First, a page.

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Knees Hurt When you Squat? I Think Not!

Updated: Nov 4, 2022


 

I've heard it a million times. " Squats are bad for my knees", "my body doesn't allow me to squat", "I'm afraid to squat". Listen, now unless you have a specific condition or you've had severe past trauma, NOT SQUATTING is bad for your knees. What IS bad for your knees is having imbalances, tight muscles, inactive muscles, weak muscles and bad form. Your knees hurting when you squat is a by product of one of those issues. I can't count how many people that have come to me and told me that don't squat because its bad for them and by the end of their first session they are squatting pain free with a few minor adjustments. Most of the time from what I've seen in my own experience is lack of quality form (We will dive deeper into that) and tight muscles.


Have you ever heard the term a tight muscle is a weak muscle? Now when a muscle is tight, it can't contract and stretch the way its properly meant too which means its neighboring muscles get to work over time causing inflammation. This leaves you susceptible to injuries from the overworking of other muscles and develops adhesion's in certain tissues from the lack of proper stretching and contracting of the muscles. Think of an adhesion as a bunch ropes all tied together under your skin forming a knot that prevents your muscles from working as efficiently as they should be. All of this mess is created from something that could be easily prevented with regular stretching and proper warm up. Now we need to back to correct this. The reason we want to correct this is because those tight muscles with the adhesion's are putting excess on the area where those muscles attach by your knee. Think of your muscles as a rope, if you pull real hard on one side of that rope its going to create a ton of tension on the other side of that rope. Now what happens if we give that rope some slack? It'll release tension on the other end. Its the same concept with you're muscles. Except with your muscles there is pain at the end of that rope. So lets fix it.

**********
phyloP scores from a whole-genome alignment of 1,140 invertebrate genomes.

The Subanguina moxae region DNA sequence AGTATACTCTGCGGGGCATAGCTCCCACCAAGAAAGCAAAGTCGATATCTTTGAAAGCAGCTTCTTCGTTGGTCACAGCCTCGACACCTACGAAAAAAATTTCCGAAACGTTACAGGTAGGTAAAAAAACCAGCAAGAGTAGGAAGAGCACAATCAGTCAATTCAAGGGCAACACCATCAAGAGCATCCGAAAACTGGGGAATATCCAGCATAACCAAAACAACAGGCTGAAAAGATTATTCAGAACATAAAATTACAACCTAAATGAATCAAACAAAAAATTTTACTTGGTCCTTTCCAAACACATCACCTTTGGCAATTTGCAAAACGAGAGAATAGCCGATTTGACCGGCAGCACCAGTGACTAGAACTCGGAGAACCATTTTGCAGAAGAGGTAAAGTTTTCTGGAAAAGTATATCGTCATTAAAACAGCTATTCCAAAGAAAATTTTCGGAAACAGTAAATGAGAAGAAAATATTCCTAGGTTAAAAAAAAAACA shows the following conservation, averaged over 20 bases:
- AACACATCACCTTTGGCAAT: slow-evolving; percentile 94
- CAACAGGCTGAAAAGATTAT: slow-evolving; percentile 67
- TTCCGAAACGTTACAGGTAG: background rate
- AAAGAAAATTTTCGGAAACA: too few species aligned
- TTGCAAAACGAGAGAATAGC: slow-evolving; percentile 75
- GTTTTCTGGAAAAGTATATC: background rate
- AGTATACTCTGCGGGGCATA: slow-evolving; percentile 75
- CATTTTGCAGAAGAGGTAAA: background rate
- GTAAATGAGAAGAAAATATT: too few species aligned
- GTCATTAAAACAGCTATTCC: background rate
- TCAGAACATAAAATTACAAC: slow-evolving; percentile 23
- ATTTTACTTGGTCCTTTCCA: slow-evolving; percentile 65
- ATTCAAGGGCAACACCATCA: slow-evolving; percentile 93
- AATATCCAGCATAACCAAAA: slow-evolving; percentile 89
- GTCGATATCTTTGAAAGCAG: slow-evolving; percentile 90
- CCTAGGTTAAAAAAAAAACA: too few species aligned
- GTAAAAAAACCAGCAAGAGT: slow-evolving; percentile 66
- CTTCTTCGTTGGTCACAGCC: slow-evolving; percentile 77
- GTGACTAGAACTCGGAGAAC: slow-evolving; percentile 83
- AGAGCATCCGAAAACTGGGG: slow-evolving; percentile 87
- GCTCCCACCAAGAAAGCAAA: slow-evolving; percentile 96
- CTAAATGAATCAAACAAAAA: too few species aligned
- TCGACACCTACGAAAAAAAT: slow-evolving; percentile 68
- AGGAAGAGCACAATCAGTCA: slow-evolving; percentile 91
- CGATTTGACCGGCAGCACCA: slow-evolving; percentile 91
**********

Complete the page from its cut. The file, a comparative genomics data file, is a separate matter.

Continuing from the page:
Here is a visual representation of what you fascia looks like under your skin when you have an adhesion

How to Fix :


1. Smooth out the adhesions using a foam roller, lacrosse ball or a graston tool ( I some